Rick Hansen

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For other people named Rick Hansen, see Richard Hansen (disambiguation).
Rick Hansen
Canadian Paralympian Rick Hansen (August 2008).jpg
Rick Hansen in August 2008
Born Richard Marvin Hansen
(1957-08-26) 26 August 1957 (age 57)
Port Alberni, British Columbia
Nationality Canada
Occupation disability activist, former Paralympian
Known for Man in Motion World Tour
Rick Hansen
Medal record
Competitor for  Canada
Athletics
Paralympic Games
Gold 1980 Arnhem 800 m 4
Gold 1984 Stoke Mandeville 1500 m 4
Gold 1984 Stoke Mandeville Marathon 4
Silver 1980 Arnhem 1500 m 4
Silver 1984 Stoke Mandeville 5000 m 4
Bronze 1980 Arnhem 4×100 m relay 2–5

Richard Marvin "Rick" Hansen, CC, OBC (born 26 August 1957) is a Canadian Paralympian and a philanthropist for people with spinal cord injuries. Following a pick up truck accident at the age of 15, Hansen sustained a spinal cord injury that paralyzed his physical functions below his waist. Hansen is most famous for his Man in Motion World Tour. He was one of the final torchbearers in the 2010 Winter Olympics.[1] He was profiled and spoke during the opening ceremony for the 2010 Winter Paralympics.[2]

Early life[edit]

Born in Port Alberni, British Columbia, Rick Hansen grew up in Williams Lake, British Columbia. As a young athlete, he had won all-star awards in five sports. He was paralyzed at the age of 15 from being in the back of a truck with his friend, when suddenly the pick up truck swerved and hit a tree. He left the bed of the truck from the impact and received a spinal cord injury. He worked on rehabilitation, completed high school, then became the first student with a physical disability to graduate in physical education from the University of British Columbia. Hansen won national championships on wheelchair volleyball and wheelchair basketball teams. He went on to become a world class champion wheelchair marathoner and Paralympic athlete. He competed in wheelchair racing at both the 1980 and 1984 Summer Paralympics, winning a total of three gold, two silver, and one bronze medal.[3] Hansen won 19 international wheelchair marathons, including three world championships. He also coached high school basketball and volleyball. Hansen had a very close relationship with his family, especially with his father and grandfather, with whom he enjoyed frequent fishing trips.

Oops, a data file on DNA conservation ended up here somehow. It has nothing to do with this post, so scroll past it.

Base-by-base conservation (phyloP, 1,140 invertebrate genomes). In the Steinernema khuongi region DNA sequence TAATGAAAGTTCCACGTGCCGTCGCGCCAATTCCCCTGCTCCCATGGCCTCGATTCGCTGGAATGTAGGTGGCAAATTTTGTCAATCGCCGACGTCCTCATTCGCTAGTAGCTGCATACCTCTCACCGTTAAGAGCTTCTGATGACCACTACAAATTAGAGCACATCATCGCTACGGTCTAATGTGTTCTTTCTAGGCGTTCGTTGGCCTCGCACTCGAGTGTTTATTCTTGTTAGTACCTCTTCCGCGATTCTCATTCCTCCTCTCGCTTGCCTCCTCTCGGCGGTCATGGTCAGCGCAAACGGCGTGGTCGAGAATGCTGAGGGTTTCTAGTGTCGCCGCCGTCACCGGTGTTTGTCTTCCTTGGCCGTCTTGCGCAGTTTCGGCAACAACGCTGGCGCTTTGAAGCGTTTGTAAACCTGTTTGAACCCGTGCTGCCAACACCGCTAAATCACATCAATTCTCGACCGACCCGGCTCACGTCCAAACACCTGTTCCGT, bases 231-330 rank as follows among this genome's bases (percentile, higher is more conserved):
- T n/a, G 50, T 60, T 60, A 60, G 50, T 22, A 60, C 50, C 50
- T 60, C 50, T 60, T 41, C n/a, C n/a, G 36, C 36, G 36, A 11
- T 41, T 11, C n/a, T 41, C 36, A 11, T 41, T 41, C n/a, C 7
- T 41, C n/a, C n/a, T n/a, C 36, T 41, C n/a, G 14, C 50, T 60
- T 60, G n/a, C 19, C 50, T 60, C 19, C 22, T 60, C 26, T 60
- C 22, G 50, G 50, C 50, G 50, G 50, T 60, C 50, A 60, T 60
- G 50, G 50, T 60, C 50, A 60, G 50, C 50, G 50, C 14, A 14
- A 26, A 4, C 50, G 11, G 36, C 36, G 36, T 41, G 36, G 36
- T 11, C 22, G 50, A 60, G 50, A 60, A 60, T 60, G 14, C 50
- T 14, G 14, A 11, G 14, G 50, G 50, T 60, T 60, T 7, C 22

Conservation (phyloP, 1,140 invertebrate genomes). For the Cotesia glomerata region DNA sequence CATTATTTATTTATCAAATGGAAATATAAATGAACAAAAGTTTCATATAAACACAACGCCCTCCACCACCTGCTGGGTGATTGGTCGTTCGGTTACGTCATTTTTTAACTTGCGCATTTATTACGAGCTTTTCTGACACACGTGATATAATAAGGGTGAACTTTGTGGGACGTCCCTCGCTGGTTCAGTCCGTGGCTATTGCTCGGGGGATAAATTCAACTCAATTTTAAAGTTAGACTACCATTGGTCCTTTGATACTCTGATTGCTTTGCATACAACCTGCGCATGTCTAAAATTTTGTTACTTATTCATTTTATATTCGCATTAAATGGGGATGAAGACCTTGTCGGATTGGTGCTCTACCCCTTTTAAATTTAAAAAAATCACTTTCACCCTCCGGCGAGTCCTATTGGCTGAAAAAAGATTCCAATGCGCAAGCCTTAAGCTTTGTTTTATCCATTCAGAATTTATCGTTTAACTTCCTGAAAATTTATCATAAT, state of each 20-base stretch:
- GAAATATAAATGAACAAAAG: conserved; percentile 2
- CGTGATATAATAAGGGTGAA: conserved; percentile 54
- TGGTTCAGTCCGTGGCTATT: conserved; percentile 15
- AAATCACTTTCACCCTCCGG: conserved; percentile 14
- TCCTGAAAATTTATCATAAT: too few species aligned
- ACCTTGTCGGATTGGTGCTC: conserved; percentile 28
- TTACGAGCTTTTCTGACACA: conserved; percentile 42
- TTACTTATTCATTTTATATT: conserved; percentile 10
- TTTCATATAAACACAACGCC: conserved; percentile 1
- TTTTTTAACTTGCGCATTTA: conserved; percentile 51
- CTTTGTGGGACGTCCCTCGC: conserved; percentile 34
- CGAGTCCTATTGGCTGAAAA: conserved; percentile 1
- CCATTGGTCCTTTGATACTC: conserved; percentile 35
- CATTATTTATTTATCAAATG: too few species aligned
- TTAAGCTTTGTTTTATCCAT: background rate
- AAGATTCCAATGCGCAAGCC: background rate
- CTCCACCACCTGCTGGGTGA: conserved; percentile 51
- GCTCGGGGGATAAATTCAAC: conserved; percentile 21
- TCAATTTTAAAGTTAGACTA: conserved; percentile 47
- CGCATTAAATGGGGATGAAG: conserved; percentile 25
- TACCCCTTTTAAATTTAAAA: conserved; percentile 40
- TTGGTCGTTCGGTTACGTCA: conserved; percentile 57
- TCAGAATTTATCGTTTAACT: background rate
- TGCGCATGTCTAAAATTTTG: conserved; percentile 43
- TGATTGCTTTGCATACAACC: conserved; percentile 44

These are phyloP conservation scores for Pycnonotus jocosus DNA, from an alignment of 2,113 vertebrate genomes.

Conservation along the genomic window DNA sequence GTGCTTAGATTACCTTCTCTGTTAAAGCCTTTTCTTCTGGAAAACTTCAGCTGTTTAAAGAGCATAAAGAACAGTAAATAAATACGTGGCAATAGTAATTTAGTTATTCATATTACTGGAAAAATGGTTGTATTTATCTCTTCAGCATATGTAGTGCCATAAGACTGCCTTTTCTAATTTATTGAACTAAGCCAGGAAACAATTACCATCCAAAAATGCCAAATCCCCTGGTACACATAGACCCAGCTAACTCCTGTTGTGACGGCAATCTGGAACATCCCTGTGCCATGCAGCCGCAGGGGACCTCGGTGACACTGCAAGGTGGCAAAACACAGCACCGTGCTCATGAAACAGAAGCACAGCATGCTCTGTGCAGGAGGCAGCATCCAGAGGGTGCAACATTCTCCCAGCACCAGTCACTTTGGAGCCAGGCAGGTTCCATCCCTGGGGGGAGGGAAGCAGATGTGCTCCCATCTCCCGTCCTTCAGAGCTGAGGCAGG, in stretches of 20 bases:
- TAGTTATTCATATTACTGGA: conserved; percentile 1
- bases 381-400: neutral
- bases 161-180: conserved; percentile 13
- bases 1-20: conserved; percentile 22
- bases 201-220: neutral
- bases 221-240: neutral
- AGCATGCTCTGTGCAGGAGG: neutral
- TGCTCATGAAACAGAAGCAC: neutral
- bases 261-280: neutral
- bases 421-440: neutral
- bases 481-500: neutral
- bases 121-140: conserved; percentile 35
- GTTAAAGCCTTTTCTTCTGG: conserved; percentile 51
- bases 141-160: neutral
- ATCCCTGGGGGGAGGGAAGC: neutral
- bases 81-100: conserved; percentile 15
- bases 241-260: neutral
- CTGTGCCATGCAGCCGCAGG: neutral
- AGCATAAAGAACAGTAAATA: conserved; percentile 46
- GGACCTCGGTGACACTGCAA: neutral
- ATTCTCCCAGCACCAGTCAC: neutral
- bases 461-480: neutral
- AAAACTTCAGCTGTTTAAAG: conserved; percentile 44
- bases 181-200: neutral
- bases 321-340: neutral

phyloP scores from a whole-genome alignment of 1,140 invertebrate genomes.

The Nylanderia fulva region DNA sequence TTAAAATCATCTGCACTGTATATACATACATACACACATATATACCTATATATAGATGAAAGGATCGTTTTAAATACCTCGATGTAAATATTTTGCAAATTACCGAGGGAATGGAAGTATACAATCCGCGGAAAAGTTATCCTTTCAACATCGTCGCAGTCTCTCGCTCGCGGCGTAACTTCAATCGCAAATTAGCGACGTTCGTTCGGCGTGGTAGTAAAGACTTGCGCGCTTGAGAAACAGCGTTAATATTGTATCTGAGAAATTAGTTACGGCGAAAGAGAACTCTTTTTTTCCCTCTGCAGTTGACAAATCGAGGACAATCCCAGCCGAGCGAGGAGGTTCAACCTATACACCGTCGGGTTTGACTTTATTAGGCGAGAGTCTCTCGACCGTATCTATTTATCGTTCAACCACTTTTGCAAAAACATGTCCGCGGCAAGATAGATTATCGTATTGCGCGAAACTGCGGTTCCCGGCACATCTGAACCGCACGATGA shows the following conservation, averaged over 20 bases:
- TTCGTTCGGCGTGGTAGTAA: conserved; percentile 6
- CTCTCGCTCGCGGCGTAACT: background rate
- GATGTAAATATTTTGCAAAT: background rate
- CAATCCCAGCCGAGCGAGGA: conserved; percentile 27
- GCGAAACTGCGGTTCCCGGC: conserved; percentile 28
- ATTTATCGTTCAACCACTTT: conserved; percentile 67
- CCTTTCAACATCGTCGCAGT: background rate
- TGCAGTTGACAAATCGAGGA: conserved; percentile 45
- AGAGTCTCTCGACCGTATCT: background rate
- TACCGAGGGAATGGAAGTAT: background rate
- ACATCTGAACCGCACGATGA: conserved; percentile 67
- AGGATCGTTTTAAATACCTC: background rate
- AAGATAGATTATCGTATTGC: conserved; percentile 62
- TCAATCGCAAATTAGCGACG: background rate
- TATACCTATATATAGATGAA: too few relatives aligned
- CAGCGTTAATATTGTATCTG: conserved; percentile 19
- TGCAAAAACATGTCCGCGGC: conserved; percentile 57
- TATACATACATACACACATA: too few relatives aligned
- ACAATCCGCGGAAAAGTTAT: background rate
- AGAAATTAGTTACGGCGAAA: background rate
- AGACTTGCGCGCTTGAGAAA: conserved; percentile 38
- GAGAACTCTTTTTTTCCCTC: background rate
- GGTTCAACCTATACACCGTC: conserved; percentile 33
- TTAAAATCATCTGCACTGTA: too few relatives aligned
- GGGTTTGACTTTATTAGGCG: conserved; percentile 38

Man in Motion World Tour[edit]

Rick Hansen's statue, in honour of his Man in Motion World Tour, at Rogers Arena in Vancouver, Canada.

In 1980, fellow British Columbian and Canadian athlete Terry Fox, who had lost a leg to bone cancer, undertook the Marathon of Hope, intending to run across Canada from Newfoundland to Vancouver Island to raise awareness for cancer research. He made it from St. John's, Newfoundland, to Thunder Bay, Ontario, before a cancer recurrence forced him to stop, about half of the way through his journey. Inspired by Terry's courage, Hansen decided to undertake a similar journey for spinal cord injury research. But his planned path was far more ambitious: he planned to circle the world in his wheelchair.

In UBC Biomechanics Lab, preparing for tour

He embarked on his Man in Motion World Tour on 21 March 1985 from Oakridge Mall in Vancouver. Although public attention was low at the beginning of the tour, he soon attracted international media attention as he progressed on a 26-month trek, logging more than 40,000 km through 34 countries on four continents before crossing Canada. He returned to Vancouver's BC Place Stadium to cheering crowds of thousands on 22 May 1987 after raising $26 million for spinal cord research and quality of life initiatives. Like Terry Fox, he was hailed as an international hero.

Today, the wheelchair and many other items associated with the Man in Motion World Tour are preserved by the BC Sports Hall of Fame and Museum. The song "St. Elmo's Fire (Man in Motion)" was written in his honor by Canadian record producer and composer David Foster and British musician John Parr and performed by Parr for the soundtrack of the film St. Elmo's Fire. It reached #1 on the Billboard Hot 100 in the United States in September 1985.

Heart of a Dragon [1] is the film based on Hansen's Man in Motion Tour. Over twenty years ago, Michael French flew with a film crew from Vancouver, British Columbia to Beijing and documented Hansen's entrance into Beijing with over 1 million Chinese heralding his arrival as a hero.